4 Lessons about America's Role in the World

4 Lessons about America's Role in the World

The U.S. should seek to expand the ranks of the world’s liberal democracies.

My hope is that the electoral discourse on foreign policy simply reflects the country’s current bout of pessimism, and that it will not ultimately overturn the bipartisan consensus behind U.S. global leadership. Even still, this rhetoric has consequences in an open political system that enjoys a unique appeal around the world and that influences, and is influenced by, actors around the world.

The great achievement of U.S. foreign policy was to catalyze an unprecedented period of peace among great powers. Before the United States committed itself to global leadership, world wars and violent rivalries were the norm. After World War II, the United States deployed forces to Eurasia and played a central role in normalizing the geopolitics of Europe and East Asia. In the Cold War, the U.S.-led alliance not only deterred Soviet aggression but also underwrote a “zone of peace” that enabled the emergence of a liberal international order. None of this was a given. It all took enormous effort and skill.

In order to preserve and extend those gains, the United States must pursue a strategy of “balance and reconcile” in three key regions—Europe, East Asia and the Middle East. Those regions remain the focal points of geopolitical competition. If events spiral out of control, the consequences will not be contained in those regions. They will affect the entire world, and the geographic isolation of the United States will not provide us with an escape hatch in an era of globalization.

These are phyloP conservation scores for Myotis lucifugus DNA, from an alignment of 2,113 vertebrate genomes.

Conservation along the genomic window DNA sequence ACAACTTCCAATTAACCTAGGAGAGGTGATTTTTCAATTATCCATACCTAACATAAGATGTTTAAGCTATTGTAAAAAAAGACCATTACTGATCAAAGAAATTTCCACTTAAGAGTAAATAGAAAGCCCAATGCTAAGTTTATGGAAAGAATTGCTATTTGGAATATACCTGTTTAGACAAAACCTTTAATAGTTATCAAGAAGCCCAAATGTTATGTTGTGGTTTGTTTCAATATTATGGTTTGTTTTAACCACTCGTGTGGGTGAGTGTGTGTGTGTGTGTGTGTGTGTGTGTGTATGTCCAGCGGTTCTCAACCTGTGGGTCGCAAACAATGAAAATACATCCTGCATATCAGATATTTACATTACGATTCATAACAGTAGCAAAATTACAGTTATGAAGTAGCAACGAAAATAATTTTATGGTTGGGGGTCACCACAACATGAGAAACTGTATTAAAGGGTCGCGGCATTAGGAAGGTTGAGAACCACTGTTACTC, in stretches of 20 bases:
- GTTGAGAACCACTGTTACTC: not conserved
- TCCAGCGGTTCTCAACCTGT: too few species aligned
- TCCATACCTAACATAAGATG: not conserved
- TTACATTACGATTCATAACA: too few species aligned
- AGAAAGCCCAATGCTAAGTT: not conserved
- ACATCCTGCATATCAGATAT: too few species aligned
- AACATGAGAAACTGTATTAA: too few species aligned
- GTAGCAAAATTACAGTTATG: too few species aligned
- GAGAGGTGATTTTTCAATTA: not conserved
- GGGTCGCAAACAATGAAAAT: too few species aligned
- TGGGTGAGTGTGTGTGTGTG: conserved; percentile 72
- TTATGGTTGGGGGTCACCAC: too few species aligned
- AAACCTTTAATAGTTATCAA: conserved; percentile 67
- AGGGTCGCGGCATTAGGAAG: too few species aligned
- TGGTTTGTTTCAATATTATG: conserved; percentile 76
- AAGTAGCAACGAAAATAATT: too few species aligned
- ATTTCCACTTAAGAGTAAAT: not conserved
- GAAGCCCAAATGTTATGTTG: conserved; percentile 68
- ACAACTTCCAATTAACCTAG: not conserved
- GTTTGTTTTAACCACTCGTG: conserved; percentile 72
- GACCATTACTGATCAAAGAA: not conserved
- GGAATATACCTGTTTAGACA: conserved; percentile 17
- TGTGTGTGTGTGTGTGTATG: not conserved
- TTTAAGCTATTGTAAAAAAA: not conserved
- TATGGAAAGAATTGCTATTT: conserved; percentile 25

A strategy of “balance and reconcile” requires the United States to maintain a military forward presence to reassure friends and deter adversaries. It also means that the United States should bolster allies and friends that are front line states through security assistance and, as needed, economic support. At the same time, the United States should engage Russia, China and Iran to seek ways to minimize conflict, create multilateral forums to reconcile rivalries, and develop understandings that will help stabilize these critical regions.

Even as we maintain a geopolitical balance of power, the United States should seek to expand the “zone of peace,” which encompasses the alliances and relationships among the world’s established and aspiring democracies. While every nation must find its own path to a democratic transition, the United States should encourage those seeking political orders that respect popular sovereignty, human rights and the rule of law. Where we can, we should seek to expand the ranks of the world’s liberal democracies.

Recent history offers four lessons about the United States’ role in the world:

• We are crucial to the world order; dangerous vacuums emerge when the United States retreats. U.S. global leadership is crucial to manage the risks associated with the trend towards multipolarity.

• Partnering and burden sharing with allies and friends is the surest path to achieving our goals without overextending ourselves.

• We need to balance our determination and can-do vitality with humility—recognizing the limits of power.

• The instruments of foreign and security policy need to be reformed.

During this period of great turmoil, the question facing our country is whether we can learn from our experiences without being disheartened and defeated by them.

Zalmay Khalilzad was the U.S. ambassador to the United Nations from 2007 to 2009. This piece is adapted from chapter 26 of his new book The Envoy: From Kabul to the White House, St. Martin's Press.

Image: Flickr/The White House